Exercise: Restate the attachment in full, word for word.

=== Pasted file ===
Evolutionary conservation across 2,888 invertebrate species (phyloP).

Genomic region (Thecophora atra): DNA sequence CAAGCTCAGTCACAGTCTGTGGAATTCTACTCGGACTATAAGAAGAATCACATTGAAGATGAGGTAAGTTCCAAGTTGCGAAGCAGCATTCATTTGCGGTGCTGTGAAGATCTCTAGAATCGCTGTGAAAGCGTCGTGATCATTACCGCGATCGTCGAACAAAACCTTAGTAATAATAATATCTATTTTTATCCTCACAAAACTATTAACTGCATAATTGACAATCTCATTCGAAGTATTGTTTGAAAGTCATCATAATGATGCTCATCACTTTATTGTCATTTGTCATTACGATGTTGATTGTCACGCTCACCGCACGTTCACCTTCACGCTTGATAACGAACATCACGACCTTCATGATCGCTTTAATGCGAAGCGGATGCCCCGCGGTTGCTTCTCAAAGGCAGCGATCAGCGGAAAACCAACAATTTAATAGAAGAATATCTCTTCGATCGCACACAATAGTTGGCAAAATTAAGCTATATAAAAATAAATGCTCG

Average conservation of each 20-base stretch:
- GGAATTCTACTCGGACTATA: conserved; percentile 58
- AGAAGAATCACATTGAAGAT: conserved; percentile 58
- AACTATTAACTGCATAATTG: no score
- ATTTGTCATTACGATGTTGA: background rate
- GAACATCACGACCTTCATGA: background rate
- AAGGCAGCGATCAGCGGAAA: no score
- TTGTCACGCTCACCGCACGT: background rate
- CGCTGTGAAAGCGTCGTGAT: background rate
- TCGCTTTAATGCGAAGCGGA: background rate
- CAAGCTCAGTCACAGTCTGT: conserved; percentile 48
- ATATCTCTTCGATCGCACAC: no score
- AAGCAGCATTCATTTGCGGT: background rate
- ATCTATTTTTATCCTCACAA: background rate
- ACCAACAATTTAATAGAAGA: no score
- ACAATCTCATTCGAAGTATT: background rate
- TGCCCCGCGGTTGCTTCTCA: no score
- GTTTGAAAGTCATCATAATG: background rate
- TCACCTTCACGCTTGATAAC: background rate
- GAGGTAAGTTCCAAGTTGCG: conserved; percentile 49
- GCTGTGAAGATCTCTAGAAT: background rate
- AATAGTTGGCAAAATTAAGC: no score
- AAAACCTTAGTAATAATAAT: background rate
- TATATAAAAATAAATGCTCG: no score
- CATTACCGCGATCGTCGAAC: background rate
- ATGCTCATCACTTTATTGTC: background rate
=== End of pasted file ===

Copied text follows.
Evolutionary conservation across 2,888 invertebrate species (phyloP).

Genomic region (Thecophora atra): DNA sequence CAAGCTCAGTCACAGTCTGTGGAATTCTACTCGGACTATAAGAAGAATCACATTGAAGATGAGGTAAGTTCCAAGTTGCGAAGCAGCATTCATTTGCGGTGCTGTGAAGATCTCTAGAATCGCTGTGAAAGCGTCGTGATCATTACCGCGATCGTCGAACAAAACCTTAGTAATAATAATATCTATTTTTATCCTCACAAAACTATTAACTGCATAATTGACAATCTCATTCGAAGTATTGTTTGAAAGTCATCATAATGATGCTCATCACTTTATTGTCATTTGTCATTACGATGTTGATTGTCACGCTCACCGCACGTTCACCTTCACGCTTGATAACGAACATCACGACCTTCATGATCGCTTTAATGCGAAGCGGATGCCCCGCGGTTGCTTCTCAAAGGCAGCGATCAGCGGAAAACCAACAATTTAATAGAAGAATATCTCTTCGATCGCACACAATAGTTGGCAAAATTAAGCTATATAAAAATAAATGCTCG

Average conservation of each 20-base stretch:
- GGAATTCTACTCGGACTATA: conserved; percentile 58
- AGAAGAATCACATTGAAGAT: conserved; percentile 58
- AACTATTAACTGCATAATTG: no score
- ATTTGTCATTACGATGTTGA: background rate
- GAACATCACGACCTTCATGA: background rate
- AAGGCAGCGATCAGCGGAAA: no score
- TTGTCACGCTCACCGCACGT: background rate
- CGCTGTGAAAGCGTCGTGAT: background rate
- TCGCTTTAATGCGAAGCGGA: background rate
- CAAGCTCAGTCACAGTCTGT: conserved; percentile 48
- ATATCTCTTCGATCGCACAC: no score
- AAGCAGCATTCATTTGCGGT: background rate
- ATCTATTTTTATCCTCACAA: background rate
- ACCAACAATTTAATAGAAGA: no score
- ACAATCTCATTCGAAGTATT: background rate
- TGCCCCGCGGTTGCTTCTCA: no score
- GTTTGAAAGTCATCATAATG: background rate
- TCACCTTCACGCTTGATAAC: background rate
- GAGGTAAGTTCCAAGTTGCG: conserved; percentile 49
- GCTGTGAAGATCTCTAGAAT: background rate
- AATAGTTGGCAAAATTAAGC: no score
- AAAACCTTAGTAATAATAAT: background rate
- TATATAAAAATAAATGCTCG: no score
- CATTACCGCGATCGTCGAAC: background rate
- ATGCTCATCACTTTATTGTC: background rate